Tuesday, August 25, 2015

Some are fed up with bad church music

Regular readers know that Hymn #335† is one of the few additions that I believe worth preserving from Hymnal 1982. Yes it has a sappy tune – and difficult voice leading – but it effectively puts to music the red letter text of John 6:44-51. In doing so, it provides an appropriate communion or post-communion prayer that teaches the congregation the meaning of what they may be taking for granted.

When I visited Hymnal 1982 parishes from 1990-2010, I often requested it — as when I studied abroad for two months and asked to sing it the last Sunday I was there (before returning to my Hymnal 1940 home). Other than concerns about overuse, the respective music directors were always glad to oblige.

On the traditional music side, apparently not everyone cares for this hymn. A priest friend reposted this picture (“I Am the Bread of Life: new verse”) on Facebook

Trying to explain the post turned out to be more complex than I anticipated. It was originally posted August 24 to the Facebook group “I'm fed up with bad church music.” The posting (thus far) has 133 comments and 737 Likes from the group’s 11,030 members. But that’s only the beginning.

It was posted by John Kersey, president of “The Oxford Centre for Leadership,”  a training and mentoring program in the UK. His LinkedIn profile says he is also faculty at universities in Costa Rica and Dominica, and a professional concert pianist. However, he is also (as of Feb. 2015) the primate of the New York-based Apostolic Episcopal Church, established in 1925, which is “a western-rite extension of The Chaldean Catholic Church” whose ecumenical mission is “to act as a center for the reunion of Christendom.” Finally, he is head of the Abbey-Principality of San Luigi, a Catholic community (and “sovereign principality”) established in 1883 by French and Spanish Benedictine monks with ties to Syria, England, Africa, the U.S. and Jackson Browne.

Whew! I thought my life was complicated.

† The words and music for “Bread of Life” were written in 1966 by Sister Suzanne Toolan, RSM (b. 1927)

Sunday, August 16, 2015

Non-Sunday worship

At Pray Tell, a Catholic monk from Minnesota, lamented the light attendance at Saturday’s services for the Assumption of the Blessed Virgin Mary. And I discovered that the Assumption (called the Dormition of the Theotokos) is a big deal for our Eastern friends — one of Twelve Great Feasts — as my Anglo-Orthodox (now more Orthodox than Anglican) book club was nearly deserted Friday as the Orthodox

It’s not a day I ever remember celebrating as a lifelong Protestant. August 15 is listed (by TEC and CoE) as a Holy Day for Mary†. I think it’s safe to say that the more Reformed wing of the Anglican Communion do not ascribe a supernatural assumption of Mary’s body into heaven, even if some individual Anglo-Catholic parishes do.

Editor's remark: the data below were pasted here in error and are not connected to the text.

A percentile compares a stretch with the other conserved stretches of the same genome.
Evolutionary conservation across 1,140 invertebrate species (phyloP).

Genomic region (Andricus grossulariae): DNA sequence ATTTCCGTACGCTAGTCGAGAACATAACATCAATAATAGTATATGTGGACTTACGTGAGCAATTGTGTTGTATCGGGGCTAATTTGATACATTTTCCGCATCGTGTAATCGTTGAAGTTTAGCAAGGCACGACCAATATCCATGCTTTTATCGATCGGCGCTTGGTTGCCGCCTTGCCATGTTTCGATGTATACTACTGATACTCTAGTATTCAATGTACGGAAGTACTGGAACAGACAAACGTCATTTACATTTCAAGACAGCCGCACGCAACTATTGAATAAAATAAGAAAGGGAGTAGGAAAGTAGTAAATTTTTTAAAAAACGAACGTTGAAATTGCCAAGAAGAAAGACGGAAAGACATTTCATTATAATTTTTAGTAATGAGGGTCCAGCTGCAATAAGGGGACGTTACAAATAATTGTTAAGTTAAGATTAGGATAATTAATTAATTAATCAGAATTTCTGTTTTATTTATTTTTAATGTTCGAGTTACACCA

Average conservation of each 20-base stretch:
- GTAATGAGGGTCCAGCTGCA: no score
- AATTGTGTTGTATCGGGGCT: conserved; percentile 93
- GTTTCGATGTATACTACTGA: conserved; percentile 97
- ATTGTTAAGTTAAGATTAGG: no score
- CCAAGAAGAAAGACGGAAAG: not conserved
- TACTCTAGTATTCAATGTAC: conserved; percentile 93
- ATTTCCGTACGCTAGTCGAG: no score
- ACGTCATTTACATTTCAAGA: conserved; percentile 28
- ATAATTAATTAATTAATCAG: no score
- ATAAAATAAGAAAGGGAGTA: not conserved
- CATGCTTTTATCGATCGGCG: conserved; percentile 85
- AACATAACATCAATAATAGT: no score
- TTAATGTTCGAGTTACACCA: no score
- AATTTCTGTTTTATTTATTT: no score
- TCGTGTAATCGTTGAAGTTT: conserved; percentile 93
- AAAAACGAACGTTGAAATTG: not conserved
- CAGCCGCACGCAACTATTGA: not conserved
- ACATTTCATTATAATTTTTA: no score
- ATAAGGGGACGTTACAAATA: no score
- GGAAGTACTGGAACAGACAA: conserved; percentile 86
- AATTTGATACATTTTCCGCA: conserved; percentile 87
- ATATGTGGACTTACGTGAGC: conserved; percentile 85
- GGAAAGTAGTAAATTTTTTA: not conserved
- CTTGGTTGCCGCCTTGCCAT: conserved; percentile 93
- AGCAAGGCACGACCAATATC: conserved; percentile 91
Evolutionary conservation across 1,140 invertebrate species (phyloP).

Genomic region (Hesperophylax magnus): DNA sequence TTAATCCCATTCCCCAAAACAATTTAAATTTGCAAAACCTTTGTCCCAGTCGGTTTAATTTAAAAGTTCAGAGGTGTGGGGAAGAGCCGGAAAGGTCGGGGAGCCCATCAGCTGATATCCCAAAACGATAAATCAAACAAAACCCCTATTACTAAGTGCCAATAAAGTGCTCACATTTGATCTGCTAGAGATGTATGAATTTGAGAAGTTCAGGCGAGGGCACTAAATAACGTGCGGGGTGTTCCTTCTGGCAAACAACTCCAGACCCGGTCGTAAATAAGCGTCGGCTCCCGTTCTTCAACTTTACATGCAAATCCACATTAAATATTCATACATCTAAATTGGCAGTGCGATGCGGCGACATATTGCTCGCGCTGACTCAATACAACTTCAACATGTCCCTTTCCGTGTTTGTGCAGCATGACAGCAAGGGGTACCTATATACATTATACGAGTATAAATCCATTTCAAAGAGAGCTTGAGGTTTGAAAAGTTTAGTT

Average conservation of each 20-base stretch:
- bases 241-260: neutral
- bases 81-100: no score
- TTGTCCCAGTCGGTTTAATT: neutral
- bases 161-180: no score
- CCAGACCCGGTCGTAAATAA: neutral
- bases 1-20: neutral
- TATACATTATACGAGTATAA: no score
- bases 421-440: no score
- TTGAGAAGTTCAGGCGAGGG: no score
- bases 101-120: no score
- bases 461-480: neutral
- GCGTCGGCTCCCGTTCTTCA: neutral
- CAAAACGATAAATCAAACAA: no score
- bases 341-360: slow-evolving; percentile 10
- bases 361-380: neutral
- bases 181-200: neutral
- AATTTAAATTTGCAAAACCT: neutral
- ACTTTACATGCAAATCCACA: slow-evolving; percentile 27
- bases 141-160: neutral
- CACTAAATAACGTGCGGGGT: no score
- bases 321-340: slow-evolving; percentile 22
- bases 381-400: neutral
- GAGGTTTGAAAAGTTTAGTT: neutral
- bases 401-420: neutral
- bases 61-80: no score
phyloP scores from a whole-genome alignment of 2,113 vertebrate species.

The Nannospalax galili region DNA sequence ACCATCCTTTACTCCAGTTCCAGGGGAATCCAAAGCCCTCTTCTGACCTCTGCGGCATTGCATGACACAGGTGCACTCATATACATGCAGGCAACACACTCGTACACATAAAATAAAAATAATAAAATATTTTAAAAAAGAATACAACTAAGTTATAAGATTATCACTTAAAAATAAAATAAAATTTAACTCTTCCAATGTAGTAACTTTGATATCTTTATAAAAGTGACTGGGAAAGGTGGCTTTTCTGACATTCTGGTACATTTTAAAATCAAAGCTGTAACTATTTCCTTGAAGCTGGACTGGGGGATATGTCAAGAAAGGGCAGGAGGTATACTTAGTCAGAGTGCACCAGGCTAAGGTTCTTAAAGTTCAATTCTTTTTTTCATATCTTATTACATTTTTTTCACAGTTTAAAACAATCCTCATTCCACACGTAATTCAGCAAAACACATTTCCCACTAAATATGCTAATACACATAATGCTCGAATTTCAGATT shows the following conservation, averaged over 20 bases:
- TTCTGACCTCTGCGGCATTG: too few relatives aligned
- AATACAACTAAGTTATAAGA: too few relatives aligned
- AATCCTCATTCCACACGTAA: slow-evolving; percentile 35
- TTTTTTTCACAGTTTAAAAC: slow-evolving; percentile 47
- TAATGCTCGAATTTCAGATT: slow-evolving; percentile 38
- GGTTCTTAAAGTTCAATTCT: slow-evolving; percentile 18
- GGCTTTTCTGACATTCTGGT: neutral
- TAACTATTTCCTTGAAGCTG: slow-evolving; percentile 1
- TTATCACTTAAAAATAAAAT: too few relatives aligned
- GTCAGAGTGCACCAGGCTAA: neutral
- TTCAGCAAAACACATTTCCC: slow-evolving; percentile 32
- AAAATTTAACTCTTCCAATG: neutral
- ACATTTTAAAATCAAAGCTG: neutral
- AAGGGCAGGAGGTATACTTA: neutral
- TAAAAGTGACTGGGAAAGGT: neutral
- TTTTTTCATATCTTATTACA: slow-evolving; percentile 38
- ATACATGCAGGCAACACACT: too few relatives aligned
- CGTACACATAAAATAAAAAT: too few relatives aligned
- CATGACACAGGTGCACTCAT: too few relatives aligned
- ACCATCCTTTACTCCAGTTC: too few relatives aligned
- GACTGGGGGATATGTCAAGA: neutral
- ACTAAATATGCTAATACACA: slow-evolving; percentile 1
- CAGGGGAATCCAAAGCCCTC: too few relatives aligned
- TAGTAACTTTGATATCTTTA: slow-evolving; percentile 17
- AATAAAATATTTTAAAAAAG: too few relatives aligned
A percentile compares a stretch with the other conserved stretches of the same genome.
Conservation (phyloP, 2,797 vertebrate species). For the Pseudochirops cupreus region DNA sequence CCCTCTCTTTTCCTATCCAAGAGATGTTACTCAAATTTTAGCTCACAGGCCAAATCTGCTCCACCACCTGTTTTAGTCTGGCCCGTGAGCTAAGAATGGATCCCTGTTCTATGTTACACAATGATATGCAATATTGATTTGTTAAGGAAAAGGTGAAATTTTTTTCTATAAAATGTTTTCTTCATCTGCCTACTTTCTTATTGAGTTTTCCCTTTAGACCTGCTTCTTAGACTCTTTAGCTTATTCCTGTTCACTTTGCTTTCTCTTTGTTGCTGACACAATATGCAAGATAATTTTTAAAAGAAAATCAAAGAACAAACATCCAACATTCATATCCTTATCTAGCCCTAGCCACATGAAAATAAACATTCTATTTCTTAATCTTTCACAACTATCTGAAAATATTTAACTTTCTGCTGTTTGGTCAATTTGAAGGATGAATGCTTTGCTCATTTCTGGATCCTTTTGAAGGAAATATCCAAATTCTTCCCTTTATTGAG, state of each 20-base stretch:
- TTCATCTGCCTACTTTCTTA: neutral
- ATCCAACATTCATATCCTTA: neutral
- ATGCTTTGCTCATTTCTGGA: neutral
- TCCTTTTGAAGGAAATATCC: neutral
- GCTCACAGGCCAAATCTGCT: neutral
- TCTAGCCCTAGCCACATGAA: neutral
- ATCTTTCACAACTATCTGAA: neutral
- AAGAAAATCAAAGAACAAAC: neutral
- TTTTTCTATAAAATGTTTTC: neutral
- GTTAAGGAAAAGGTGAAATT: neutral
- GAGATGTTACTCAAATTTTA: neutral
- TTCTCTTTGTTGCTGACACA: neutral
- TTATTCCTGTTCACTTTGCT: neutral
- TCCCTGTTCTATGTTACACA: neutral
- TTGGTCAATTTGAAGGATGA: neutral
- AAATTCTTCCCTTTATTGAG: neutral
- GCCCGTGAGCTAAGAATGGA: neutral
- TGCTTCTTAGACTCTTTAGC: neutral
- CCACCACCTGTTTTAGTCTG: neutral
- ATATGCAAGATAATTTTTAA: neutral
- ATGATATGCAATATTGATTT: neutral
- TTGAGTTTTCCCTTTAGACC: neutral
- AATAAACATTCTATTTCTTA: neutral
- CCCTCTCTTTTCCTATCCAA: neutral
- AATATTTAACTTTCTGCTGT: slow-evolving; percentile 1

However, Father Anthony Ruff makes a more general point:
[Modern Catholics believe] holy days aren’t that important anymore, and liturgical time should not interrupt real time, which is what happens in one’s real (and very busy) life in the secular world.

We still kept the holy days of obligation in the tiny parish where I grew up in southern Minnesota. … But miss Mass? Not on your life.

The holy day liturgy said, more than any religion class or episcopal statement could, something about the claim the church makes on us.

“We have our own schedule,” the liturgy was saying to us, “and it’s not the world’s schedule.” Just think for a moment what that said about Christian identity and the church’s relationship to broader society. It said it especially strongly when two obligatory days fell inconveniently a day apart, Saturday plus Sunday, or Sunday plus Monday.

The holy days of obligation are there to form us in an alternative narrative. The liturgy tells us that it has its own integrity on its own terms. The liturgy is countercultural, not by behaving like an obnoxious culture-warrior, but simply by being itself.

That’s too bad. I wish we could put Ascension back on Thursday, and maybe even Epiphany back on the 12th day of Christmas. And tell everyone that God is still God, even on Saturdays and Mondays.
He is talking to me. There are only three church holidays I have regularly observed midweek over the past 30-40 years: Christmas, Ash Wednesday and Good Friday. (And I’m not very good about Good Friday). Yes, I’ve been to Holy Innocents and Epiphany services (it helps this is during a slow time of the year), and as a tourist to England we would always try to catch an Evening Prayer at the cathedral we visited. But I can’t recall a single Annunciation, Ascension or Transfiguration service. (There might have been an All Saints’s Day — as with Epiphany, there are good hymns.)

At the same time, there’s a chicken-and-egg dilemma. During my Lutheran period, our choir sang at Epiphany, so we were all there. I can’t say that most of the parishes I’ve attended have midweek services for Holy Days (except for Thanksgiving, a local favorite).

As a suburban Anglican, I don’t think it’s realistic to try to match the RCC (let alone the Orthodox) for the frequency or intensity of our midweek Holy Days. Instead, I would build up the adherence to the Daily Office – whether personal or corporate — and remind worshippers of these important days by using the collects and readings that are designated to educate us about these days.